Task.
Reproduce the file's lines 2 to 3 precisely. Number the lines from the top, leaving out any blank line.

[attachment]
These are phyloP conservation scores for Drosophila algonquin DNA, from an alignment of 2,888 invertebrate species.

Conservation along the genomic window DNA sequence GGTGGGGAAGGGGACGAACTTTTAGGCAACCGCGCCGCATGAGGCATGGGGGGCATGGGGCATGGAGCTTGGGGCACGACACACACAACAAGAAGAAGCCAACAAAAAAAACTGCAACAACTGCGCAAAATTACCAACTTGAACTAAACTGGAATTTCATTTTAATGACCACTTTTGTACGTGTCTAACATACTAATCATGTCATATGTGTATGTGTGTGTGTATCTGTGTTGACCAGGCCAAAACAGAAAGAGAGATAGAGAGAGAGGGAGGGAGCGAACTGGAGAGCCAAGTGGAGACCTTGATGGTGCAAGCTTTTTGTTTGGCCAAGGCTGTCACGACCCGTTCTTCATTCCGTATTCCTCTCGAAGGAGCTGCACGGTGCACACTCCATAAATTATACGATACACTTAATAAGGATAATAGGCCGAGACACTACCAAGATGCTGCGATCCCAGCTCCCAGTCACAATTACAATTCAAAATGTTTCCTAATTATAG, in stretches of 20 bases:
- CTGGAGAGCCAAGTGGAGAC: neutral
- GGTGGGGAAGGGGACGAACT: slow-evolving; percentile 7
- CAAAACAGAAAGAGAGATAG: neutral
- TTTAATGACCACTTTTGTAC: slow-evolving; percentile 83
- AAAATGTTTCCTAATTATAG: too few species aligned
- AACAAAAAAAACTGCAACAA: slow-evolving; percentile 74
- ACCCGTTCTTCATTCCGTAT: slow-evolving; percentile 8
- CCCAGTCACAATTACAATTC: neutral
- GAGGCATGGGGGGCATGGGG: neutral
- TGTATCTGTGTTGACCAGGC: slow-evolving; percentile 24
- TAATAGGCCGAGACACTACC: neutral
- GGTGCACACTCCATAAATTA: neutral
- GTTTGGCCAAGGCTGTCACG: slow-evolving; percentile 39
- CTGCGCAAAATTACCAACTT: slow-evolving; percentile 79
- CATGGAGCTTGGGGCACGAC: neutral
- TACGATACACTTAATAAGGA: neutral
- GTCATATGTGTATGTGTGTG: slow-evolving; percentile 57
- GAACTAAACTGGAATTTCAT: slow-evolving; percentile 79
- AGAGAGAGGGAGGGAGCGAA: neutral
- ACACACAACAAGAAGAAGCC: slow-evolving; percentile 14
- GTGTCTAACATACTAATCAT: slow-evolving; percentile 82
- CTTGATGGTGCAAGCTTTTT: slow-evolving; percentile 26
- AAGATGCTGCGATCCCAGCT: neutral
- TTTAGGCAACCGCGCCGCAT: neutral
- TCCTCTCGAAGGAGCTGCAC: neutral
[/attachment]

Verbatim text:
Conservation along the genomic window DNA sequence GGTGGGGAAGGGGACGAACTTTTAGGCAACCGCGCCGCATGAGGCATGGGGGGCATGGGGCATGGAGCTTGGGGCACGACACACACAACAAGAAGAAGCCAACAAAAAAAACTGCAACAACTGCGCAAAATTACCAACTTGAACTAAACTGGAATTTCATTTTAATGACCACTTTTGTACGTGTCTAACATACTAATCATGTCATATGTGTATGTGTGTGTGTATCTGTGTTGACCAGGCCAAAACAGAAAGAGAGATAGAGAGAGAGGGAGGGAGCGAACTGGAGAGCCAAGTGGAGACCTTGATGGTGCAAGCTTTTTGTTTGGCCAAGGCTGTCACGACCCGTTCTTCATTCCGTATTCCTCTCGAAGGAGCTGCACGGTGCACACTCCATAAATTATACGATACACTTAATAAGGATAATAGGCCGAGACACTACCAAGATGCTGCGATCCCAGCTCCCAGTCACAATTACAATTCAAAATGTTTCCTAATTATAG, in stretches of 20 bases:
- CTGGAGAGCCAAGTGGAGAC: neutral